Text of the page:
In this Devī-dhāma, instead of engaging the senses that are meant to be sacrificed in the mood and sentiment of being a devotee of Gaura in the service of the supreme truth, the jīva engaged them in the service of the relative truth found in mortal objects. Śrī Gaura Bhagāvan then engaged him in that service which is averse to Him. Under the spell of the disorder of averseness to Śrī Gaura Bhagāvan, some jīvas then considered Him as their own object of enjoyment. Forgetting the supreme truth that vipralambha (divine separation) is the nourisher of sambhoga (divine union), they came to understand that prakṛta sambhoga (mundane sexual union) is supported by Śrī Gaurāṅga. All those jīvas who were fictitiously dedicated to Gaura like the Āulas, Bāulas, Kartābhajās, Neḍās, Daraveśas, Sāñis, Sahajiyās, Sakhī-bhekīs, Smārtas, Jāta-gosāñis, Ativāḍīs, Gopīchāḍis, Gaurāṅga-nāgarīs etc. considered Śrī Gaurāṅga and His associates to be jīvas, just like them. For that reason alone, seeing that the truth would be misinterpreted, Śrīpāda Prabodhānanda Sarasvatī Prabhu sang:
kālaḥ kalir balina indriya-vairi-vargāḥ
śrī-bhakti-mārga iha kaṇṭaka-koṭi-ruddhaḥ
“Now in the age of Kali, my inimical senses have become strong and the path of bhakti is strewn with millions of thorns.” (Caitanya-candrāmṛta 93)
Gaura-bhakti was scandalised by the Āulas, Bāulas etc, who took pride in claiming to be gaura-bhaktas, and many devotees of Gaura from those particular groups became curious to know how they gave pain to the pure devotees. But those who possessed such curiosity planned to discover the truth in such an abominable manner that they resorted to hostility towards the Vaiṣṇavas, and forgetting tad viddhi praṇipātena paripraśnena sevayā, they became established in falsehood and ineffectuality.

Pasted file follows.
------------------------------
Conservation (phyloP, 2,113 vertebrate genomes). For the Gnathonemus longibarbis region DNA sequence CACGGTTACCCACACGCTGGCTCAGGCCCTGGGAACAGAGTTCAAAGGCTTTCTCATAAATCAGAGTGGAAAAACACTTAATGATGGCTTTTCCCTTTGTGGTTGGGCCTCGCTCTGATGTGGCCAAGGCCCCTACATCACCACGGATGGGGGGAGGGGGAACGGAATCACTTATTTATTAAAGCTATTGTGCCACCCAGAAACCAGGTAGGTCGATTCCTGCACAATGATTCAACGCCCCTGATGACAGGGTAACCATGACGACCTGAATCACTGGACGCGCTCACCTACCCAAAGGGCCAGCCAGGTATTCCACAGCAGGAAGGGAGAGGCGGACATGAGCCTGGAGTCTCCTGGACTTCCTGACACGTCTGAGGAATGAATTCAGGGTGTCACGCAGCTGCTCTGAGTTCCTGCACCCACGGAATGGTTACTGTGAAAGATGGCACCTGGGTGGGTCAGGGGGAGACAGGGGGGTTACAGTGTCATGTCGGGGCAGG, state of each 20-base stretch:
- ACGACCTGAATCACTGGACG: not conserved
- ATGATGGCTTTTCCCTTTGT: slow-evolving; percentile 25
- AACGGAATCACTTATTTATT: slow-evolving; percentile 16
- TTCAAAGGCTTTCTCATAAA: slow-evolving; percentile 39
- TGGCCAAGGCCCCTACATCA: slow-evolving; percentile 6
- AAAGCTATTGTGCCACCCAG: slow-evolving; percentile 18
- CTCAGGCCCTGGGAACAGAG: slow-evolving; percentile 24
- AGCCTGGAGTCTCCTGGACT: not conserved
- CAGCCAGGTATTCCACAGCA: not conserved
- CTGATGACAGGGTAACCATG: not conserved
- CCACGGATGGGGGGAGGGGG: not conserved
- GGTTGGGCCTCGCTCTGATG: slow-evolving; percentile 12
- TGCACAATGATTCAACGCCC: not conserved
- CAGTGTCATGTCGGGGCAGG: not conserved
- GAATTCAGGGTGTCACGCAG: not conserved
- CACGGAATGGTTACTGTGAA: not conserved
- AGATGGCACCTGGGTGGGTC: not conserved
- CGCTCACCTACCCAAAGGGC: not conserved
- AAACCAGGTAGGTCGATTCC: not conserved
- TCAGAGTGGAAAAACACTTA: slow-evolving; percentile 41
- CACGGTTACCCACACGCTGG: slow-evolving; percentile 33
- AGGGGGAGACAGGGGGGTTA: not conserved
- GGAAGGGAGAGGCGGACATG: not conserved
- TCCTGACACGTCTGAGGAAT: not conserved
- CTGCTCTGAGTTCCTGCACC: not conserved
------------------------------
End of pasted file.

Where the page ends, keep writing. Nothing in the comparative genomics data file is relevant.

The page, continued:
A Vaiṣṇava, or a devotee of Gaura, is satya-sāra. Thus, the anti-devotional efforts of the aforementioned parties, who aspired to be identified as gaura-bhaktas, were not accepted as a division of gaura-bhakti. The rejection of their bad association is the best example of actually becoming satya-sāra. In a real sense, the only object of worship for those who have taken shelter of the feet of Śrī Gaura are the holy feet of Śrī Gāndharvikā-Giridhara. This alone is the state of satya-sāra for the devotees of Gaura. It is the state of satya-sāra for the unalloyed eternally pure devotees of Gaura. By deviating from this with words that are asatya (false) and asāra (useless), one cannot engage in gaura-bhajana. Śrī Gaura Bhagavān is not māyā, He is not a play-thing of māyā, nor is He a product of the imagination of the jīvas who are opposed to Hari. He alone is Śrī Gāndharvikā-Giridhara. He is certainly no other object. All things originate from Kṛṣṇa’s svāṁśas (direct expansions) and vibhinnāṁśas (separated expansions). All potencies are generated from Rādhikā. Śrī Gāndharvikā-Giridhara are the primary source of all existence in the realm of imagination or eternal truth. Therefore, for those who have taken shelter at the feet of Gaura, They are the only worshipable object for them. Otherwise, according to the verse, ye’py anya-devatā-bhakta,*one’s service will be unauthorised.
* (‘O Kaunteya, those that worship other demigods with faith actually worship Me, but they do so improperly.’ – Bhagavad-gītā 9.23).
(Translated into English by Sanātana Dāsa Adhikārī)